“Lake a big thinker with a taste for large ensembles that can show off his meaty compositions and his sure sense of coloring” The New Yorker
Whether painting or composing major commissioned works for the Pro Music Chamber Orchestra, the Brooklyn Philharmonic, the Arditti and Flux String Quartets, World Sax Quartet, San Francisco Contemporary Players; arranging for pop diva Bjork, rocker Lou Reed, rap group A Tribe Called Quest; collaborating with poets Ntozake Shange, Huang Xiang, choreographers Ron Brown and Marlies Yearby, Native American vocalist Mary Redhouse, writer/law professor Patricia Williams; hip-hop artist Mos Def, pop star Me’Shell Ndegeocello; or leading his own groups and touring with cooperative ensembles, the World Saxophone Quartet and TRIO 3; Oliver Lake views it all as “Parts of the same whole.”
Lake attributes his diverse musical styles and multifaceted creativity to his early experience with the Black Artists Group (BAG), the legendary multi-disciplined and innovative St. Louis collective of poets and musicians he co-founded 35 years ago. Lake also co-founded the prestigious World Saxophone Quartet, and continues to collaborate with many notable choreographers, poets and a veritable who’s who of the progressive jazz scene of the late 20th century, performing throughout the US, Europe, Japan, Africa and Australia. In 1988, Lake founded his record label, Passin’ Thru, and Passin’ Thru Inc., a 501 (c) (3) non-profit, dedicated to the fostering, promoting and advancing the knowledge, understanding and appreciation of Jazz.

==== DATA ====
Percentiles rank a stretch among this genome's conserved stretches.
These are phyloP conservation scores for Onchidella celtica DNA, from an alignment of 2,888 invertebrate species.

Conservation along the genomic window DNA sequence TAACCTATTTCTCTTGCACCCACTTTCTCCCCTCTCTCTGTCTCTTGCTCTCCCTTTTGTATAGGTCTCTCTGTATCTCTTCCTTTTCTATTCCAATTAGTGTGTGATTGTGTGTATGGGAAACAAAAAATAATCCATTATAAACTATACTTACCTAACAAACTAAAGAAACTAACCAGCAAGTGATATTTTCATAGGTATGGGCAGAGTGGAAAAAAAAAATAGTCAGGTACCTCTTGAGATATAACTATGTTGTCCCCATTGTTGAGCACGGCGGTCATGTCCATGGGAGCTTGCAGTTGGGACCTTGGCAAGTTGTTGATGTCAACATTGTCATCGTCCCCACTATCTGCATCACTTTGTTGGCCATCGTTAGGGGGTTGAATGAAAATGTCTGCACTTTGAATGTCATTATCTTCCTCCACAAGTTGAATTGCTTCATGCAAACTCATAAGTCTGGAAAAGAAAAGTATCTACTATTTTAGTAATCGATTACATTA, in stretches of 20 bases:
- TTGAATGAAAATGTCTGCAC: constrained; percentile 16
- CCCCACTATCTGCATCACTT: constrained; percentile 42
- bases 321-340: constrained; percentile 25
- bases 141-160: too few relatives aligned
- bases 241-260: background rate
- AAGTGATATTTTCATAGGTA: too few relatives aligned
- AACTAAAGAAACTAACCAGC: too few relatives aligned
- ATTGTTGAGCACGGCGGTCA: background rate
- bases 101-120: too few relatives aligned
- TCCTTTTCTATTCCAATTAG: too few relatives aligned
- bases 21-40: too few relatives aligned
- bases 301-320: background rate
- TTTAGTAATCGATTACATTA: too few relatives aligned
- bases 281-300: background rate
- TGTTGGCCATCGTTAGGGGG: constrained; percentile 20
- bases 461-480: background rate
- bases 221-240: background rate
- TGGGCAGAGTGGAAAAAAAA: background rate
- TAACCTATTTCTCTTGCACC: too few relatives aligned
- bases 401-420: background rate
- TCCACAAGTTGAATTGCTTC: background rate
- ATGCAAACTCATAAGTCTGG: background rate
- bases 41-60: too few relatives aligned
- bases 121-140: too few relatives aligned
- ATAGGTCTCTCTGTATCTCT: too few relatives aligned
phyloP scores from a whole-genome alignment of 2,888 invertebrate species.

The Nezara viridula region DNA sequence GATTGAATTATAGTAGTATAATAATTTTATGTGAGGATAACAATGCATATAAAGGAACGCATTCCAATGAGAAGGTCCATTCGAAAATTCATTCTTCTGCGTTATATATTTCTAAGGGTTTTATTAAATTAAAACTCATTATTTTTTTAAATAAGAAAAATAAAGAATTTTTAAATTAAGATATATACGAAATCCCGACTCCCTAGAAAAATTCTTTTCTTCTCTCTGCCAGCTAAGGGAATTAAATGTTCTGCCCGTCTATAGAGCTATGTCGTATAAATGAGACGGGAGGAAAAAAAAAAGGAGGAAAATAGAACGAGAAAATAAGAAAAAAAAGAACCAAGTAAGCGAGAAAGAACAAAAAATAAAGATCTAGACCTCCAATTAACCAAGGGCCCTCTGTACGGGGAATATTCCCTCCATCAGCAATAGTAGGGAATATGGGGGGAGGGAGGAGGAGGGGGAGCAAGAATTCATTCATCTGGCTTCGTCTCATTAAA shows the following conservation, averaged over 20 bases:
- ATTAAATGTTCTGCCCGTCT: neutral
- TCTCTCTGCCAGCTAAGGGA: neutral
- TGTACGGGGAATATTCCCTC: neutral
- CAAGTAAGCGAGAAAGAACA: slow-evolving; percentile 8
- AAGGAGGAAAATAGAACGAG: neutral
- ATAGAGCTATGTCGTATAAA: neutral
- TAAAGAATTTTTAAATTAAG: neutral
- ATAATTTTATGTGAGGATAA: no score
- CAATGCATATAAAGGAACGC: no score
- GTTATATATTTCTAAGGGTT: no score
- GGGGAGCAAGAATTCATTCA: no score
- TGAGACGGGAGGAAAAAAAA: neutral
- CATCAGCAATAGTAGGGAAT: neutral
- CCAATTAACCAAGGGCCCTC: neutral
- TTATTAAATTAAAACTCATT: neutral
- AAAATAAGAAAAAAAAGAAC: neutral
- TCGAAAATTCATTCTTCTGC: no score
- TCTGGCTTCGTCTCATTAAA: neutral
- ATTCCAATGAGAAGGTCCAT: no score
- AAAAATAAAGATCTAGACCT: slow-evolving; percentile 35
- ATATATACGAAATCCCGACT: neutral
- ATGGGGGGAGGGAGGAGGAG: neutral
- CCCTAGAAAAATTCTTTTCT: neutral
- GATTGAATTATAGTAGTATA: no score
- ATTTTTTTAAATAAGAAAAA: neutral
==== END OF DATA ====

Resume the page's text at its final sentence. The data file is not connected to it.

A recipient of the prestigious Guggenheim Fellowship, Lake is one of the most heavily commissioned composers to emerge from the jazz tradition. Other honors include the Mellon Jazz Living Legacy Award at The Kennedy Center 2006, and the Central Brooklyn Jazz Consortium’s Jazz Impact Award.
Currently, Lake tours with his organ quartet, big band, steel quartet, the WSQ and TRIO 3, and continues to compose for all of his collaborations.
“The modern big-band sound funnels directly back to the Count Basie band from the 1950’s, with its pinpoint blending of reeds and brass and dynamic drumming. Not Mr. Lake’s. He mixes blues and gospel, funk and free; but his free jazz is never maundering. He likes players with a sense of humor and style; his pieces explode with bursts of chaotic energy but don’t lose direction.” – Ben Ratliff, The New York Times